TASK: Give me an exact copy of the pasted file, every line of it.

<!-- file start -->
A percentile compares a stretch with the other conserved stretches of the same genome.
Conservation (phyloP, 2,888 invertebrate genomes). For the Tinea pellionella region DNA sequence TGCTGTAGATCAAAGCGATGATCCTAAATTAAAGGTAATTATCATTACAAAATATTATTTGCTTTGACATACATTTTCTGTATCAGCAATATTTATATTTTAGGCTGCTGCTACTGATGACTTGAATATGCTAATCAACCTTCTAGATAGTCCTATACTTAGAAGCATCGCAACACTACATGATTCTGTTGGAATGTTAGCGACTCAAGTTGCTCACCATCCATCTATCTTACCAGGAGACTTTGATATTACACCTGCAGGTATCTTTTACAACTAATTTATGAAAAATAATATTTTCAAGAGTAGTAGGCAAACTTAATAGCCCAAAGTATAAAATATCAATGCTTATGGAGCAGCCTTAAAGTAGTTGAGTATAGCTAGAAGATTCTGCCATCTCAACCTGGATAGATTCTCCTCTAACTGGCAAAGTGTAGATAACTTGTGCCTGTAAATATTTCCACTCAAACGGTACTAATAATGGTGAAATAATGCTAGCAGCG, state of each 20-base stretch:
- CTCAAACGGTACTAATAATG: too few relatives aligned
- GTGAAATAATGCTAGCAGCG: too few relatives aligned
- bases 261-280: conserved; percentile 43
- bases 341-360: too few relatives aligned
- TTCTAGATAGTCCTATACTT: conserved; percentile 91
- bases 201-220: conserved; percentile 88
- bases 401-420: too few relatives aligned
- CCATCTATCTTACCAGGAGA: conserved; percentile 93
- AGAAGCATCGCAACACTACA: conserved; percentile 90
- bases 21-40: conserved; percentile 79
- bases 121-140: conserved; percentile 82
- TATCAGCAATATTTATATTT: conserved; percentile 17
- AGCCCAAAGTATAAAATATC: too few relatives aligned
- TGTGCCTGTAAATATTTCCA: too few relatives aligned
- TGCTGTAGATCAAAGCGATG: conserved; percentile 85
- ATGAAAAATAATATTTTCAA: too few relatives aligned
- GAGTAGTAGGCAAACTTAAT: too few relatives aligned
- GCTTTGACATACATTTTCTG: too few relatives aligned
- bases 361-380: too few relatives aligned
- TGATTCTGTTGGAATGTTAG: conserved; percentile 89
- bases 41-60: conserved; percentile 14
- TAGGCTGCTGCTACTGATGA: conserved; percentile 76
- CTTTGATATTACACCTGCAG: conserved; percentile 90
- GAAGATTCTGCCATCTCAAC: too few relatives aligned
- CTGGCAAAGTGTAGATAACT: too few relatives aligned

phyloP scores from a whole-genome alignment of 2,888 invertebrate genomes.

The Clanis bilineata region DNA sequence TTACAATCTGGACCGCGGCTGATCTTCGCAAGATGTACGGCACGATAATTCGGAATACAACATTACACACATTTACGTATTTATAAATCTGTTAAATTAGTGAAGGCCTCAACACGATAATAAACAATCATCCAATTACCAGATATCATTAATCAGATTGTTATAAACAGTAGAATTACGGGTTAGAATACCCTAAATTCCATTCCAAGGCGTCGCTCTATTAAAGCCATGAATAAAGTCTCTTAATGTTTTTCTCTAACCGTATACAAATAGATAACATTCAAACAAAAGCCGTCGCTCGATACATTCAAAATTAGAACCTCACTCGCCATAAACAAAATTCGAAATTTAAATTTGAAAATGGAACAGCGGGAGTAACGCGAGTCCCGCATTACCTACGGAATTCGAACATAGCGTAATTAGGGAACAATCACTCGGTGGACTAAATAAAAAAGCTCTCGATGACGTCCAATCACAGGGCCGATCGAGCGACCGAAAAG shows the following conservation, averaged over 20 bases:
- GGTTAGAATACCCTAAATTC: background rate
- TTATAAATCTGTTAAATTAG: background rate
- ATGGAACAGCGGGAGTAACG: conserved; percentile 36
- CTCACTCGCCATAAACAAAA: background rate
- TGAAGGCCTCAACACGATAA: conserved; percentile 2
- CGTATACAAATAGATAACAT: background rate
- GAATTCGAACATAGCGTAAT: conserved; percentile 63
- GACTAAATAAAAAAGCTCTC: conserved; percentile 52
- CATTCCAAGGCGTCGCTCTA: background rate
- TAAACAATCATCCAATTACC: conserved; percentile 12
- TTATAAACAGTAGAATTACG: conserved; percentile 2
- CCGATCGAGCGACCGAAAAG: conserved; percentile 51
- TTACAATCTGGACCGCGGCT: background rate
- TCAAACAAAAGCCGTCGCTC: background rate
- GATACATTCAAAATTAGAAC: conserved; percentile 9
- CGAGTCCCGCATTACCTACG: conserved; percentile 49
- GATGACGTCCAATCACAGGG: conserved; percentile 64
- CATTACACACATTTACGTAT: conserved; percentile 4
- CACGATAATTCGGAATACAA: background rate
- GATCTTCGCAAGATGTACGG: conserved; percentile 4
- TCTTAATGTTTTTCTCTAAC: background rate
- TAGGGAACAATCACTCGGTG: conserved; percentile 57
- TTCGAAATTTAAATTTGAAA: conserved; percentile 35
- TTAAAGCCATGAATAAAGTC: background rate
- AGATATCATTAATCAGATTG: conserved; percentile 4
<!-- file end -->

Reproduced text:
A percentile compares a stretch with the other conserved stretches of the same genome.
Conservation (phyloP, 2,888 invertebrate genomes). For the Tinea pellionella region DNA sequence TGCTGTAGATCAAAGCGATGATCCTAAATTAAAGGTAATTATCATTACAAAATATTATTTGCTTTGACATACATTTTCTGTATCAGCAATATTTATATTTTAGGCTGCTGCTACTGATGACTTGAATATGCTAATCAACCTTCTAGATAGTCCTATACTTAGAAGCATCGCAACACTACATGATTCTGTTGGAATGTTAGCGACTCAAGTTGCTCACCATCCATCTATCTTACCAGGAGACTTTGATATTACACCTGCAGGTATCTTTTACAACTAATTTATGAAAAATAATATTTTCAAGAGTAGTAGGCAAACTTAATAGCCCAAAGTATAAAATATCAATGCTTATGGAGCAGCCTTAAAGTAGTTGAGTATAGCTAGAAGATTCTGCCATCTCAACCTGGATAGATTCTCCTCTAACTGGCAAAGTGTAGATAACTTGTGCCTGTAAATATTTCCACTCAAACGGTACTAATAATGGTGAAATAATGCTAGCAGCG, state of each 20-base stretch:
- CTCAAACGGTACTAATAATG: too few relatives aligned
- GTGAAATAATGCTAGCAGCG: too few relatives aligned
- bases 261-280: conserved; percentile 43
- bases 341-360: too few relatives aligned
- TTCTAGATAGTCCTATACTT: conserved; percentile 91
- bases 201-220: conserved; percentile 88
- bases 401-420: too few relatives aligned
- CCATCTATCTTACCAGGAGA: conserved; percentile 93
- AGAAGCATCGCAACACTACA: conserved; percentile 90
- bases 21-40: conserved; percentile 79
- bases 121-140: conserved; percentile 82
- TATCAGCAATATTTATATTT: conserved; percentile 17
- AGCCCAAAGTATAAAATATC: too few relatives aligned
- TGTGCCTGTAAATATTTCCA: too few relatives aligned
- TGCTGTAGATCAAAGCGATG: conserved; percentile 85
- ATGAAAAATAATATTTTCAA: too few relatives aligned
- GAGTAGTAGGCAAACTTAAT: too few relatives aligned
- GCTTTGACATACATTTTCTG: too few relatives aligned
- bases 361-380: too few relatives aligned
- TGATTCTGTTGGAATGTTAG: conserved; percentile 89
- bases 41-60: conserved; percentile 14
- TAGGCTGCTGCTACTGATGA: conserved; percentile 76
- CTTTGATATTACACCTGCAG: conserved; percentile 90
- GAAGATTCTGCCATCTCAAC: too few relatives aligned
- CTGGCAAAGTGTAGATAACT: too few relatives aligned

phyloP scores from a whole-genome alignment of 2,888 invertebrate genomes.

The Clanis bilineata region DNA sequence TTACAATCTGGACCGCGGCTGATCTTCGCAAGATGTACGGCACGATAATTCGGAATACAACATTACACACATTTACGTATTTATAAATCTGTTAAATTAGTGAAGGCCTCAACACGATAATAAACAATCATCCAATTACCAGATATCATTAATCAGATTGTTATAAACAGTAGAATTACGGGTTAGAATACCCTAAATTCCATTCCAAGGCGTCGCTCTATTAAAGCCATGAATAAAGTCTCTTAATGTTTTTCTCTAACCGTATACAAATAGATAACATTCAAACAAAAGCCGTCGCTCGATACATTCAAAATTAGAACCTCACTCGCCATAAACAAAATTCGAAATTTAAATTTGAAAATGGAACAGCGGGAGTAACGCGAGTCCCGCATTACCTACGGAATTCGAACATAGCGTAATTAGGGAACAATCACTCGGTGGACTAAATAAAAAAGCTCTCGATGACGTCCAATCACAGGGCCGATCGAGCGACCGAAAAG shows the following conservation, averaged over 20 bases:
- GGTTAGAATACCCTAAATTC: background rate
- TTATAAATCTGTTAAATTAG: background rate
- ATGGAACAGCGGGAGTAACG: conserved; percentile 36
- CTCACTCGCCATAAACAAAA: background rate
- TGAAGGCCTCAACACGATAA: conserved; percentile 2
- CGTATACAAATAGATAACAT: background rate
- GAATTCGAACATAGCGTAAT: conserved; percentile 63
- GACTAAATAAAAAAGCTCTC: conserved; percentile 52
- CATTCCAAGGCGTCGCTCTA: background rate
- TAAACAATCATCCAATTACC: conserved; percentile 12
- TTATAAACAGTAGAATTACG: conserved; percentile 2
- CCGATCGAGCGACCGAAAAG: conserved; percentile 51
- TTACAATCTGGACCGCGGCT: background rate
- TCAAACAAAAGCCGTCGCTC: background rate
- GATACATTCAAAATTAGAAC: conserved; percentile 9
- CGAGTCCCGCATTACCTACG: conserved; percentile 49
- GATGACGTCCAATCACAGGG: conserved; percentile 64
- CATTACACACATTTACGTAT: conserved; percentile 4
- CACGATAATTCGGAATACAA: background rate
- GATCTTCGCAAGATGTACGG: conserved; percentile 4
- TCTTAATGTTTTTCTCTAAC: background rate
- TAGGGAACAATCACTCGGTG: conserved; percentile 57
- TTCGAAATTTAAATTTGAAA: conserved; percentile 35
- TTAAAGCCATGAATAAAGTC: background rate
- AGATATCATTAATCAGATTG: conserved; percentile 4